In today's Rewarding Moments In Redskins History presented by Maryland Lottery My Lottery Rewards, we look back at the Redskins' dominant 1991 season, which culminated with a 37-24 victory over the Buffalo Bills in Super Bowl XXVI.
Arguably one of the most dominant teams to ever suit up in the burgundy and gold, the 1991 Washington Redskins put together one of the best seasons in franchise history.
The Redskins were led by the infamous "Hogs," which including tackle Joe Jacoby, guard Russ Grimm, center Jeff Bostic, guard Mark May and tackle George Starke. The group allowed a league-low and franchise record nine sacks, which was also the third-lowest total in NFL history.
Winners of their first 11 games, another franchise record, Washington would go on to finish 14-2 in the regular season. After routing fellow NFC foes Atlanta and Detroit by a combined score of 65-17 in their first two postseason matchups, the Redskins found themselves again on the brink of a title.
After a scoreless first quarter, the Redskins jumped out to a commanding 17-0 lead after a touchdown pass from Mark Rypien to Earnest Byner, followed by a one-yard score from running back Gerald Riggs.
The Redskins extended their lead 16 seconds into the third stanza following a goal-line interception from Jim Kelly, which landed right into the arms of linebacker Kurt Gouveia for an easy interception. On the next play, Riggs plowed into the end zone to put the Redskins up by 24.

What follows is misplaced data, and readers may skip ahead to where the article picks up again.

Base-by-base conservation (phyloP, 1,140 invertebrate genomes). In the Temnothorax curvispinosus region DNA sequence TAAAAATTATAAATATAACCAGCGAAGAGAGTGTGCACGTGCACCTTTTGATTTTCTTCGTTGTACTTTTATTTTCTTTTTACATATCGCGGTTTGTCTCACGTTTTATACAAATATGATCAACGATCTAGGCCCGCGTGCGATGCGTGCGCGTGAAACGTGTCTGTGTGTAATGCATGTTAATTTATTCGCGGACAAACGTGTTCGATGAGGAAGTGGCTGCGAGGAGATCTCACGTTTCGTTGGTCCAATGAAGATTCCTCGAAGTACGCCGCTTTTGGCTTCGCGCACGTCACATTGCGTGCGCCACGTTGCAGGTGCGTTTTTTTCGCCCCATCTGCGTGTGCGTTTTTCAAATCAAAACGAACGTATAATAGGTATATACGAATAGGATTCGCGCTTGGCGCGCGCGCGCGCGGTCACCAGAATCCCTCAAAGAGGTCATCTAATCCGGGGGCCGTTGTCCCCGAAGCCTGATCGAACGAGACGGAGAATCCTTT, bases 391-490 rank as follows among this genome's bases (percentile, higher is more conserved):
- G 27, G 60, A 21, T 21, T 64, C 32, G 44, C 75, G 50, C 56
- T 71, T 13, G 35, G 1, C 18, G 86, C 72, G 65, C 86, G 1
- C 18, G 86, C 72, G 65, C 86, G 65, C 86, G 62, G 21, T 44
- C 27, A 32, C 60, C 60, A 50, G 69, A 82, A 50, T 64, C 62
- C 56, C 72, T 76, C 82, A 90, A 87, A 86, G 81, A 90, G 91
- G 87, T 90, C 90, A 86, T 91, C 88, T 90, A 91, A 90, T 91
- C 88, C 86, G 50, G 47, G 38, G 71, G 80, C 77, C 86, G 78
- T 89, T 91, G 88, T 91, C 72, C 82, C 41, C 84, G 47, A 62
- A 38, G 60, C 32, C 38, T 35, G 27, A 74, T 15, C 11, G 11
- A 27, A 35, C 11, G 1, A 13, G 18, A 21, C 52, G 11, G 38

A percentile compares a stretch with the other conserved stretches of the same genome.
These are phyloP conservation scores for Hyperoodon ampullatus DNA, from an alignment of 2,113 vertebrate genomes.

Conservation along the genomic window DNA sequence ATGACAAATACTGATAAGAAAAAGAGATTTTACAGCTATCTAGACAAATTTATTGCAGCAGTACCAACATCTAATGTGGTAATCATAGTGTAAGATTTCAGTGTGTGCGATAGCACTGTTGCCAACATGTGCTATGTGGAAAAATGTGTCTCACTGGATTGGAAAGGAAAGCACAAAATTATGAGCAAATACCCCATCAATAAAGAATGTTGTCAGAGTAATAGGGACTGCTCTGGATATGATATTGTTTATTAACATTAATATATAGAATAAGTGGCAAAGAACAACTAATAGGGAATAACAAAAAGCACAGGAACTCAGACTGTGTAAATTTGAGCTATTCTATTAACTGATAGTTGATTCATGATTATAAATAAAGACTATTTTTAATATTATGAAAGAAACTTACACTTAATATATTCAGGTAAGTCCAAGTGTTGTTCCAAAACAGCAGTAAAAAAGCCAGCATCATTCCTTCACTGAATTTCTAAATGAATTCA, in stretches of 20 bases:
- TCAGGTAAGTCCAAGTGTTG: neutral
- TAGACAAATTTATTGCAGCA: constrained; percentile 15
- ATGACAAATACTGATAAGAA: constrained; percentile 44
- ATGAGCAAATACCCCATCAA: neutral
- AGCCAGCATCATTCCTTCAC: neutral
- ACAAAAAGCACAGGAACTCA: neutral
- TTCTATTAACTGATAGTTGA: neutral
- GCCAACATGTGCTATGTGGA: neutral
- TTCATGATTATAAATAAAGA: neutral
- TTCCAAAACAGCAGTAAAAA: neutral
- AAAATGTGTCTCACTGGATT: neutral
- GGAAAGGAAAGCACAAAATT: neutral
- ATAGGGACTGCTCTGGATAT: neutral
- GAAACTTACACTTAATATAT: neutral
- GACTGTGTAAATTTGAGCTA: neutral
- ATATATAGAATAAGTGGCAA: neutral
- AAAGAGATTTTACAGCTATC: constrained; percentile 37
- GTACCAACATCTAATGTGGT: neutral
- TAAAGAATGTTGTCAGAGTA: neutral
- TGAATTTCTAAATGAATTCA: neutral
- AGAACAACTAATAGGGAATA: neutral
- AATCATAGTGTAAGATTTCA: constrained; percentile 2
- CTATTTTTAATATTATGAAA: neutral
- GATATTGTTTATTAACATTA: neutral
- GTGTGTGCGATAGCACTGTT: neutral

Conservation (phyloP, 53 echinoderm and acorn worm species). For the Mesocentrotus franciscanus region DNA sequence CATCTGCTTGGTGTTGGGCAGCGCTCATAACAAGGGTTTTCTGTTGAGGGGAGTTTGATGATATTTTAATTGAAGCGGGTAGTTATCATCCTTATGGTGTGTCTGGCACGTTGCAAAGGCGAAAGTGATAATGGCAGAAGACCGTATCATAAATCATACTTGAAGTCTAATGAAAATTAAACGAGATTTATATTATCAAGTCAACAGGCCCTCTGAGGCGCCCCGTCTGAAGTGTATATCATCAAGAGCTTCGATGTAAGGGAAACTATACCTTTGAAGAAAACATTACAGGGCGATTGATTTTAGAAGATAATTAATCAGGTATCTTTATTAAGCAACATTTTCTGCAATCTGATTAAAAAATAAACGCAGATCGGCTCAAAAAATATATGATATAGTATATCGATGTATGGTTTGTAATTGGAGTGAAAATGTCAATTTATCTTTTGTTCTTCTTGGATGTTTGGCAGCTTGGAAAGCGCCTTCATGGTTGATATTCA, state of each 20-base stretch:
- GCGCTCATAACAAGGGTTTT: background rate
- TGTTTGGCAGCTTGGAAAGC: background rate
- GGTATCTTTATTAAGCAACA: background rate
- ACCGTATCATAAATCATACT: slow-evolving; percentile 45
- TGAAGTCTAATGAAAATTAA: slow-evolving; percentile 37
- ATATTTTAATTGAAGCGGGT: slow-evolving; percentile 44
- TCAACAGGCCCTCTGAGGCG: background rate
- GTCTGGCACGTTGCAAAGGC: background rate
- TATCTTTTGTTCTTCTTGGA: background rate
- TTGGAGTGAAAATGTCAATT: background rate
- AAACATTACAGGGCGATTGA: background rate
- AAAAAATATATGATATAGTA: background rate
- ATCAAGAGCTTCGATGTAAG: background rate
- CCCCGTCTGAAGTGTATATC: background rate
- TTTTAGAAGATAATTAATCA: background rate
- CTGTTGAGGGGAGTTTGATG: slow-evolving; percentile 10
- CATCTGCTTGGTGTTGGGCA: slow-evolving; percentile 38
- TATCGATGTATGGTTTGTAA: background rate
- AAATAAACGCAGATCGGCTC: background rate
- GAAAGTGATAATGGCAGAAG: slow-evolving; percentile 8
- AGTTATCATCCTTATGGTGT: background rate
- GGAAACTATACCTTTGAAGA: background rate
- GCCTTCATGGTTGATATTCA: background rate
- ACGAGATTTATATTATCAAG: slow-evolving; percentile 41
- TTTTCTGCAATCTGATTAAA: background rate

In addition to the Redskins' four offensive touchdowns, the defense limited Bills running back and 2007 Hall of Fame inductee Thurman Thomas to just 13 yards on 10 carries, the second lowest yard total in his 21-game postseason career.
The Bills pulled within two scores late in the third quarter, but a 30-yard connection from Rypien to Gary Clark all but sealed the eventual 37-24 title for Washington and the third Lombardi Trophy for Hall of Fame coach Joe Gibbs.
"I've never enjoyed coaching a team more," Gibbs said. "We know we have to play hard and together to win. And that's what we did."